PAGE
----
Everyone should have a “bucket list” — a list of things that they feel they want or need to do before they “kick the bucket.” I have not finished putting my bucket list together, but there are certain musical acts that I have to see at least once in my lifetime, and Sade is one of those artists.
Before a packed house at Philips Arena on an extremely muggy and humid July evening in downtown Atlanta, fans were all abuzz about seeing John Legend and Sade. John Legend gave a great performance, presenting an hour-long set of his hits including “So High,” “Ordinary People” and “Green Light,” featuring Atlanta’s own Andre 3000.
After a short intermission — and a 10-year hiatus from the road — a beautiful Sade emerged onto the stage amid screams from the audience who was extremely excited to see her perform. Sade wasted no time getting the crowd to their feet by starting off with her hit song “Soldier of Love” from her critically acclaimed album with the same title.
Her hair in a simple ponytail and dressed in comfortable black slacks, a sheer black shirt and sensible shoes, this R&B-pop diva went through her discography of classic music and new hits for the next two hours. Stories about life, love, pain and pursing happiness were told with each song, note and movement. The British Nigerian singer has managed to stay humble, down-to-earth and relevant by doing nothing other than putting out incredible music. She even spoke to the audience about how much she loves Atlanta and that our “Love Is King.”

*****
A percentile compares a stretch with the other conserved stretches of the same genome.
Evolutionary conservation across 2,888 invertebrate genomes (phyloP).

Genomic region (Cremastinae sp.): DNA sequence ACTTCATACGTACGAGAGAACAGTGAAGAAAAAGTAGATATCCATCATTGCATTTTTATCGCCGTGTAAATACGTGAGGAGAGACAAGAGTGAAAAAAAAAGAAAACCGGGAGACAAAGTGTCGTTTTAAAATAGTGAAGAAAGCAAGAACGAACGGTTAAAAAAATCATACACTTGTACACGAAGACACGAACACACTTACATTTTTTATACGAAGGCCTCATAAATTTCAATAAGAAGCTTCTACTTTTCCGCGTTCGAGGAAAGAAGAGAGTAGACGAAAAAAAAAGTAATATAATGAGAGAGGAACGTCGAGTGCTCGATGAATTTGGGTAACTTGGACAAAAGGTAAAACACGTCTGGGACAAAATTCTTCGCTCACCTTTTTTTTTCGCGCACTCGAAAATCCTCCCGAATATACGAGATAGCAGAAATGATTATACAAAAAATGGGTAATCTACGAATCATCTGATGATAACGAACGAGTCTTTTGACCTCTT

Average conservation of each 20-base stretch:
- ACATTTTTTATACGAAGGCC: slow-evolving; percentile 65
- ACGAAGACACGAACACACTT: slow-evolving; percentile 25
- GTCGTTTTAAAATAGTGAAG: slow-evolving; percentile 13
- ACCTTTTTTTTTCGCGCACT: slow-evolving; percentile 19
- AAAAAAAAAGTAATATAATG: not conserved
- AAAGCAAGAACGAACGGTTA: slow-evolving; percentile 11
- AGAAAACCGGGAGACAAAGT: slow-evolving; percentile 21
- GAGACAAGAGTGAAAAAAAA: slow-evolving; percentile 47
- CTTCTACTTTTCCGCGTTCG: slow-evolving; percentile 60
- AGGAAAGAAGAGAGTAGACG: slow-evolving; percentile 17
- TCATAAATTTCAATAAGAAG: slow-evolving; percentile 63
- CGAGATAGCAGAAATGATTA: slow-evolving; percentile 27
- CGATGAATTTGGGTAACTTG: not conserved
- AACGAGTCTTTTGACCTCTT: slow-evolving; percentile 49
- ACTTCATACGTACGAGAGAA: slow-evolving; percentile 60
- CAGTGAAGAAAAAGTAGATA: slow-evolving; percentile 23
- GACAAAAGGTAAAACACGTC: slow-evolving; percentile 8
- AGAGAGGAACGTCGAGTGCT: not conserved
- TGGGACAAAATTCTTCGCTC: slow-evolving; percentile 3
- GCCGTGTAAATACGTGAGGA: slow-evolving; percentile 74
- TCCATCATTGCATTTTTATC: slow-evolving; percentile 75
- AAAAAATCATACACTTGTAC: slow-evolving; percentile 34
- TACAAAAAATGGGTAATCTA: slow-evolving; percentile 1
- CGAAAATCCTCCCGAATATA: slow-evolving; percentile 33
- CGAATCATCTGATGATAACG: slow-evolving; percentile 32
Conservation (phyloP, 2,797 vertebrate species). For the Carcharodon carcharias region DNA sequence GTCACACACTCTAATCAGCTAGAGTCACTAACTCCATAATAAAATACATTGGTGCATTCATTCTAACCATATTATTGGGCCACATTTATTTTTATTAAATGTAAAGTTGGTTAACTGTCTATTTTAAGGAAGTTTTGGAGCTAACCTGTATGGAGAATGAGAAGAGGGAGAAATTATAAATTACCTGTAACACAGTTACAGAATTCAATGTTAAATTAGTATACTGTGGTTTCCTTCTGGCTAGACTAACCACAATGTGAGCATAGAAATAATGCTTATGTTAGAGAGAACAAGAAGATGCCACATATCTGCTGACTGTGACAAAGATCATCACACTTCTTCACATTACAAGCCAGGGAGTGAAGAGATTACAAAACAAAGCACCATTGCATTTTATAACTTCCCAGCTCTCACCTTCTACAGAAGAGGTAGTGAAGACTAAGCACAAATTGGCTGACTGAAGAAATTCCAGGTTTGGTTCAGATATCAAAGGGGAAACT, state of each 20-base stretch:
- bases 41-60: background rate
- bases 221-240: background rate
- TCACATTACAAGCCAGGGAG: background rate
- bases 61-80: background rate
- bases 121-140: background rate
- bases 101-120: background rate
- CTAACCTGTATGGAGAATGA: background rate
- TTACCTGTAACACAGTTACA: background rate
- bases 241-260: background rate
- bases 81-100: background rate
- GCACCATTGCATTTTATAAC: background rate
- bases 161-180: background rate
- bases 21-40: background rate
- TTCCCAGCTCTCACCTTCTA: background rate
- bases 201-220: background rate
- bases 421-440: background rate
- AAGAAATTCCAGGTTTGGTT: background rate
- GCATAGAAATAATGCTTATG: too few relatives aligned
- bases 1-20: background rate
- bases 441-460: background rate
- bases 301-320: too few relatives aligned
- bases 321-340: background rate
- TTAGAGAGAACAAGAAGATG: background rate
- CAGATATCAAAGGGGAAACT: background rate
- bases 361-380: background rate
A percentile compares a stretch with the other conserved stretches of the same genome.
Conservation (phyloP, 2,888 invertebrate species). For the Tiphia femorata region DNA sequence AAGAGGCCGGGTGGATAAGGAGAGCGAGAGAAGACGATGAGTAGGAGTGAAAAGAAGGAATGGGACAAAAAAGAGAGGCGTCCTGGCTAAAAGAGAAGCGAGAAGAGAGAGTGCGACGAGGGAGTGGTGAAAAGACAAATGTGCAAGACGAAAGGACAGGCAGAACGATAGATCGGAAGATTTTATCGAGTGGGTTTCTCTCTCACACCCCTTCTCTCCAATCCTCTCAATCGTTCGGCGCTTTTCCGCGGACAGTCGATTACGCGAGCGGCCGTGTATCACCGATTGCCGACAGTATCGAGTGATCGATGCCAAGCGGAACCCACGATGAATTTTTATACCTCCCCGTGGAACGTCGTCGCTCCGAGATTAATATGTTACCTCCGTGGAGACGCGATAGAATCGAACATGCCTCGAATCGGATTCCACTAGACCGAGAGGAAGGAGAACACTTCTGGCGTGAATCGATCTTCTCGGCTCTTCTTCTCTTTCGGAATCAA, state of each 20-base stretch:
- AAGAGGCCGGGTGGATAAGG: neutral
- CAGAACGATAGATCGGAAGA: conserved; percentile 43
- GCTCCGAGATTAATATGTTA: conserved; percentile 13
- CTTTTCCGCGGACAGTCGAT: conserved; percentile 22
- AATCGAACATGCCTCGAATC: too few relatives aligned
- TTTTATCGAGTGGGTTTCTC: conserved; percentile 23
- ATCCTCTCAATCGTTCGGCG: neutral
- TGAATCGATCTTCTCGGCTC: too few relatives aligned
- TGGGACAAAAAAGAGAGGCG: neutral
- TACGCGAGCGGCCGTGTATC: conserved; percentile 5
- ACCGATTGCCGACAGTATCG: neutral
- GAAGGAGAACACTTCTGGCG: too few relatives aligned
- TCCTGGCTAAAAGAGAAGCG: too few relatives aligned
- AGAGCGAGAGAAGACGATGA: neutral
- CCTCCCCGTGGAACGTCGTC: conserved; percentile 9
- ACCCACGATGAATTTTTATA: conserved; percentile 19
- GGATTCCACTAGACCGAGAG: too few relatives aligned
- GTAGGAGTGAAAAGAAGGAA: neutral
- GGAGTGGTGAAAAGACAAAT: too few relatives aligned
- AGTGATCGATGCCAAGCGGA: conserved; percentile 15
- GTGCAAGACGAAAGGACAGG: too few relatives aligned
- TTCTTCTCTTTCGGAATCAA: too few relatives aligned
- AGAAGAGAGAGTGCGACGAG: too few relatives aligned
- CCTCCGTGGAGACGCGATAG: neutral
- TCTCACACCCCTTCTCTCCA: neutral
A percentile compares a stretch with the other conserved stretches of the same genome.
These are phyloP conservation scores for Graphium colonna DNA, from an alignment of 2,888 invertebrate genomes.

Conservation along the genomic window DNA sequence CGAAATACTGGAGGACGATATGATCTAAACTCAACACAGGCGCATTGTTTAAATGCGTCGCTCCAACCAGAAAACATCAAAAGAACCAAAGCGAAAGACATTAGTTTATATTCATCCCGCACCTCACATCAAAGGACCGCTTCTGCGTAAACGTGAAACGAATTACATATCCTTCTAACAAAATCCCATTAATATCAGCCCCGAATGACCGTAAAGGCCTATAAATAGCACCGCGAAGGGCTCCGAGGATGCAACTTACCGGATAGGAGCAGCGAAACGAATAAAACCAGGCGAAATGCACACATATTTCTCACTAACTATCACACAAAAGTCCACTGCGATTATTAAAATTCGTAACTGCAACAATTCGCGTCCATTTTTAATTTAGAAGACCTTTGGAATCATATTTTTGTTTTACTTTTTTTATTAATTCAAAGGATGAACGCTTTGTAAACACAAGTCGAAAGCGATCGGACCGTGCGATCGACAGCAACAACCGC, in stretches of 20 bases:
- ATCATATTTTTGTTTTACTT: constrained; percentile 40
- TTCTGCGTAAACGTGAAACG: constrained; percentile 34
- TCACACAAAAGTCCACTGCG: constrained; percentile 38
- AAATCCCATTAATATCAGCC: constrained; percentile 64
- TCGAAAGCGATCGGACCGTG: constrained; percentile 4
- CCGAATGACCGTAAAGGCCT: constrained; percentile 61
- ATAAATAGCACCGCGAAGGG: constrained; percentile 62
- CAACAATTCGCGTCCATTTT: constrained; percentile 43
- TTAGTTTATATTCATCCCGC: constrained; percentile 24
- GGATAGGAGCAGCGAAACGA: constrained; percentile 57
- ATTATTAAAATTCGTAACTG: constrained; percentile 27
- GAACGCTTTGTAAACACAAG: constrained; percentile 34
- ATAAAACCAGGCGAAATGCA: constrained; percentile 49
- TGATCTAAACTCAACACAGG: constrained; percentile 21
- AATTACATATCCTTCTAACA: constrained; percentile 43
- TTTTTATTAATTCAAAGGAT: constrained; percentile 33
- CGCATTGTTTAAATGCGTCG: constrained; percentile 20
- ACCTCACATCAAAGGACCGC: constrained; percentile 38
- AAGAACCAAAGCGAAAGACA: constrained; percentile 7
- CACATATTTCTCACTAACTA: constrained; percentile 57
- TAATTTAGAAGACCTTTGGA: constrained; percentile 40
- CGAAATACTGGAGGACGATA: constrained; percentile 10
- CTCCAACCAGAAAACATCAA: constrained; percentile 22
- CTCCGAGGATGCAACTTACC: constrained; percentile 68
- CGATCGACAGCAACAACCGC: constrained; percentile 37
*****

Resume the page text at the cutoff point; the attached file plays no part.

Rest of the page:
After a quick change of clothes into a black vest, white shirt, black slacks, hair pulled back into a perfect bun and that infamous red lipstick, she went into “Smooth Operator,” and her fans sang each word with conviction. As her band members played, they showed the audience why they are worthy of being with an artist like Sade, sounding better than the CDs on songs like “Jezebel,” “Stronger than Pride” and, of course, “Sweetest Taboo.”
Having sold more 23.5 million records in the United States alone, I understood why the crowd was so diverse — black, white, young and old — and all had one thing in common. All of us were fortunate to see an incredible show put on by the London native and have her take us on a musical journey.
After one more wardrobe change, I heard the sounds of helicopters, guitars and bongos. Looking gorgeous in a white-and-silver dress with her hair down, a shoeless Sade began singing “Like Paradise,” and we even got to see her shake her groove thang as she did a little salsa dancing. She looked like an angel as she sang “There Is A Woman In Somalia.”
As Sade ended the night, thanking the audience and introducing her band, satisfied fans left the arena with wide smiles on their faces. They felt, as I did, that we had just witnessed a classic and iconic performance from the brilliant artist that we call Sade. –christa e. jackson